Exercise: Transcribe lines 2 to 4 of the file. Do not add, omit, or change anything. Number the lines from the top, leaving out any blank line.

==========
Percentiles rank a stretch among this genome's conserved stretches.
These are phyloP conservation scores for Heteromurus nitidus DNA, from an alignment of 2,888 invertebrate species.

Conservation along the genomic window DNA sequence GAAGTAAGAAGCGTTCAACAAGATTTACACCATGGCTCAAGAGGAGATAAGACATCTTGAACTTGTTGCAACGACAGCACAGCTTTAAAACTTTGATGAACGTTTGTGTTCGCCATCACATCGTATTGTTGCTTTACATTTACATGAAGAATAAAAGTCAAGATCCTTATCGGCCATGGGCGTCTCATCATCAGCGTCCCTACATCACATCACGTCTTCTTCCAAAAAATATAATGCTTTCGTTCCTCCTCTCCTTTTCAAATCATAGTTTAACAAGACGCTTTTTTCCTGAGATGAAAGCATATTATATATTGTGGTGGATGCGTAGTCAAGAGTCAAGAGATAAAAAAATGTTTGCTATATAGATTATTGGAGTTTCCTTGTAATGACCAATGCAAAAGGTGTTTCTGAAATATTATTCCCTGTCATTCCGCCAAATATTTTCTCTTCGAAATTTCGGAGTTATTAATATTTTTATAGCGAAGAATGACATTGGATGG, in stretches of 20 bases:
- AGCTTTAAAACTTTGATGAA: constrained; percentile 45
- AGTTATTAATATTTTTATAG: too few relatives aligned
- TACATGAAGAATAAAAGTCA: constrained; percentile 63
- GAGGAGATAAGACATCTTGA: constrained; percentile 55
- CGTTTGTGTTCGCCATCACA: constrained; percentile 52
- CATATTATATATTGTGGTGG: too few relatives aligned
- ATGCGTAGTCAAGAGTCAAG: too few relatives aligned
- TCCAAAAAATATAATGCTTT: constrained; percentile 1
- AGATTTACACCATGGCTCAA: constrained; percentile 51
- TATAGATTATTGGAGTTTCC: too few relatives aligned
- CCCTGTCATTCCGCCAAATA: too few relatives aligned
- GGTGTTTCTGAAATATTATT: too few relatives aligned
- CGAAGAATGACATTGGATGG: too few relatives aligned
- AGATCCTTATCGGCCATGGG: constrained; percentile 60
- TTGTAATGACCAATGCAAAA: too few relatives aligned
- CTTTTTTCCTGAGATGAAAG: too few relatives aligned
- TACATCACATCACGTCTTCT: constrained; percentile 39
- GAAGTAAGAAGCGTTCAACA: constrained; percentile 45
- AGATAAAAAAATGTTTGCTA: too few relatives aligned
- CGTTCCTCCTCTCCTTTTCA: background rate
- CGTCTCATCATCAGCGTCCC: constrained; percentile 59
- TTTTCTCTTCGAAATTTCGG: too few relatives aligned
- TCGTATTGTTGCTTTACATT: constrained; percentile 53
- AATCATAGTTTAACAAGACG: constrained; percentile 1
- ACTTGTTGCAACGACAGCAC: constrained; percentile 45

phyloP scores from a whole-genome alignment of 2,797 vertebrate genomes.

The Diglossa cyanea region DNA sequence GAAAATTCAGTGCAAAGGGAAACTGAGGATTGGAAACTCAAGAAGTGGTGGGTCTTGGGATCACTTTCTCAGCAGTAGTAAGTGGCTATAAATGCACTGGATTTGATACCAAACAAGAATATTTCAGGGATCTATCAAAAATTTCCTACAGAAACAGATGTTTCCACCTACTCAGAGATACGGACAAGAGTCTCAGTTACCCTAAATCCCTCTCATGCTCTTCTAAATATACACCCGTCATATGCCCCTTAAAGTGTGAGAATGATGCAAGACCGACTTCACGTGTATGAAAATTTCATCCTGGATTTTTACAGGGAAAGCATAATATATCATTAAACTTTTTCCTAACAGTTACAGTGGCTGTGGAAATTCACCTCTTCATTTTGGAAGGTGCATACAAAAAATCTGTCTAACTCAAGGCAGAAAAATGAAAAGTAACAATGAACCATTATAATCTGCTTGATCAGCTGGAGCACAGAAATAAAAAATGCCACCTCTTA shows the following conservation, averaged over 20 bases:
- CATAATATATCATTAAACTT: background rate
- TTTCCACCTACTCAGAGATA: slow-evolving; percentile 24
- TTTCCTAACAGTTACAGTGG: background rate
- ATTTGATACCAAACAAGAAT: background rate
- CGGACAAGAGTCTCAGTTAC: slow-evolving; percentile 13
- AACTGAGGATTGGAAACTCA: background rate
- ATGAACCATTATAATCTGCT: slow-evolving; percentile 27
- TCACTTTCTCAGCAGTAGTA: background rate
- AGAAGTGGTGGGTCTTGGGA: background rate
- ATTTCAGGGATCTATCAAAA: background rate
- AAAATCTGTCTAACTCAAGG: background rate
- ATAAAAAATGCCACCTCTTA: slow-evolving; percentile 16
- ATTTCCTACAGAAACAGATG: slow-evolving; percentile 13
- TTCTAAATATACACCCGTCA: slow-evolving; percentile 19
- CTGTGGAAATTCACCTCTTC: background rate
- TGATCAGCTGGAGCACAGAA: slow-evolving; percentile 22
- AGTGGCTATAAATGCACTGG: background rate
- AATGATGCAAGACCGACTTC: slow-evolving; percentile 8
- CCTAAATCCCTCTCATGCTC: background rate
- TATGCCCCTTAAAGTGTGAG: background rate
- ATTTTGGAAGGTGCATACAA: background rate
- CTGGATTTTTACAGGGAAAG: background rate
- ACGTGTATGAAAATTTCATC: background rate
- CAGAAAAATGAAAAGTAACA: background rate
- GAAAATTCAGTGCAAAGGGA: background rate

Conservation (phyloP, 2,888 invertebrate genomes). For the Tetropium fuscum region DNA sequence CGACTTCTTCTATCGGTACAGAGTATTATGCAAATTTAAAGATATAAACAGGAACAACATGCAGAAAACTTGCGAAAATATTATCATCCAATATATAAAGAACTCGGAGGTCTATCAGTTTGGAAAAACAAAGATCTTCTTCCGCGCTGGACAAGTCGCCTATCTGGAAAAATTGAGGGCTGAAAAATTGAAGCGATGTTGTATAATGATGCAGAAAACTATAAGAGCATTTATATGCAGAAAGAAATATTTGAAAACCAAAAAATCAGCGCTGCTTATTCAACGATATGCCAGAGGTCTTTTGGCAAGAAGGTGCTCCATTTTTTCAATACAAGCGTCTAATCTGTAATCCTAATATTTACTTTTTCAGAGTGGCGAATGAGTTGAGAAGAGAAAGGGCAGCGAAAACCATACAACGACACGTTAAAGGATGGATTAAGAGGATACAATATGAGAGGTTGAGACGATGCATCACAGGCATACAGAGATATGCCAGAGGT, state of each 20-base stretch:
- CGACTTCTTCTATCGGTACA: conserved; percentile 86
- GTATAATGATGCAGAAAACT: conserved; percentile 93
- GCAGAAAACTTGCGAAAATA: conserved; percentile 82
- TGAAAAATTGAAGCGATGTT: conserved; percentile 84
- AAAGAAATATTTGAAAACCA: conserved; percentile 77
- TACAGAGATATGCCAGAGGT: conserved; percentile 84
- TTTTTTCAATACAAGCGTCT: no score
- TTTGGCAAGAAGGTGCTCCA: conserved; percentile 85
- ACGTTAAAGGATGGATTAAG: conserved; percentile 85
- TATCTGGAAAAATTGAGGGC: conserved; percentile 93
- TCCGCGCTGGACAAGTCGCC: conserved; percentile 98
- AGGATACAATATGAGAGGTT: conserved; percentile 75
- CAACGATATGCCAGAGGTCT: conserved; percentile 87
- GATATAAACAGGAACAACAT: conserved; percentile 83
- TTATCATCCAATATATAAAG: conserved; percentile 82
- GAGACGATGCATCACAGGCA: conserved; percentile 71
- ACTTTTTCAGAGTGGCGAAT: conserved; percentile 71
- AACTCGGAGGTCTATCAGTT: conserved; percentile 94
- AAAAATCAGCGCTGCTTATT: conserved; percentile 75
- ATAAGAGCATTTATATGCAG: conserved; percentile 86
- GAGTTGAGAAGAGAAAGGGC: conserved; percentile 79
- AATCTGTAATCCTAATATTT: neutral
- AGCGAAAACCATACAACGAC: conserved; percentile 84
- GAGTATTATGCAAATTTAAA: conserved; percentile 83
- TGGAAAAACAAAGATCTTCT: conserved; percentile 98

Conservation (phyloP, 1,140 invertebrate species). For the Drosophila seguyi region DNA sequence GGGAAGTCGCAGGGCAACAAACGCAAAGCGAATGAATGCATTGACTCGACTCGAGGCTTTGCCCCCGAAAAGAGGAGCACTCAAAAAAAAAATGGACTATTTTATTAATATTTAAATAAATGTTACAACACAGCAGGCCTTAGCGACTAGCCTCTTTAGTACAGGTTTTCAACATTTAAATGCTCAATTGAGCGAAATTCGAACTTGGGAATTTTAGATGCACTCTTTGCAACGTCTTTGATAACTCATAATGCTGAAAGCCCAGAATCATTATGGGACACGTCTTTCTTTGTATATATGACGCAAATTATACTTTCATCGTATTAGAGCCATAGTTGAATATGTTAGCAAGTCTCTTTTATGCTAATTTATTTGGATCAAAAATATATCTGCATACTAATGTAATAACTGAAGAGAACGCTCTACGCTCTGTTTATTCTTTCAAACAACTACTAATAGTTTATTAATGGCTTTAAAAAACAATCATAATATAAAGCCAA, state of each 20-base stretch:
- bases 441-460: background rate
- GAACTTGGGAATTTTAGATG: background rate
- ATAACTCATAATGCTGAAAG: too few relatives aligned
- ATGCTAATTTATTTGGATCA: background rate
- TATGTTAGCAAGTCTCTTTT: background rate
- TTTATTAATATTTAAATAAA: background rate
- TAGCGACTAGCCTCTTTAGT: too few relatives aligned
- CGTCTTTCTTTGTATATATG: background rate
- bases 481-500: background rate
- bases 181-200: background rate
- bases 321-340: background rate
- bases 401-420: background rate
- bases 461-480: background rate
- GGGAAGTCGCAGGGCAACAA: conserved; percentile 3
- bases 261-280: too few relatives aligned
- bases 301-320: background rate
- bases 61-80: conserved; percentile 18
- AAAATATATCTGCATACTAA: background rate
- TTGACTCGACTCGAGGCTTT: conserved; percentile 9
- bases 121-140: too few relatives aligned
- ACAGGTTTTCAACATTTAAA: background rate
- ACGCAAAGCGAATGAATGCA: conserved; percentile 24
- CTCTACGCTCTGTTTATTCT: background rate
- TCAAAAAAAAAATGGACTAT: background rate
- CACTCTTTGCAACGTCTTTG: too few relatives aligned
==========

These are phyloP conservation scores for Heteromurus nitidus DNA, from an alignment of 2,888 invertebrate species.

Conservation along the genomic window DNA sequence GAAGTAAGAAGCGTTCAACAAGATTTACACCATGGCTCAAGAGGAGATAAGACATCTTGAACTTGTTGCAACGACAGCACAGCTTTAAAACTTTGATGAACGTTTGTGTTCGCCATCACATCGTATTGTTGCTTTACATTTACATGAAGAATAAAAGTCAAGATCCTTATCGGCCATGGGCGTCTCATCATCAGCGTCCCTACATCACATCACGTCTTCTTCCAAAAAATATAATGCTTTCGTTCCTCCTCTCCTTTTCAAATCATAGTTTAACAAGACGCTTTTTTCCTGAGATGAAAGCATATTATATATTGTGGTGGATGCGTAGTCAAGAGTCAAGAGATAAAAAAATGTTTGCTATATAGATTATTGGAGTTTCCTTGTAATGACCAATGCAAAAGGTGTTTCTGAAATATTATTCCCTGTCATTCCGCCAAATATTTTCTCTTCGAAATTTCGGAGTTATTAATATTTTTATAGCGAAGAATGACATTGGATGG, in stretches of 20 bases:
- AGCTTTAAAACTTTGATGAA: constrained; percentile 45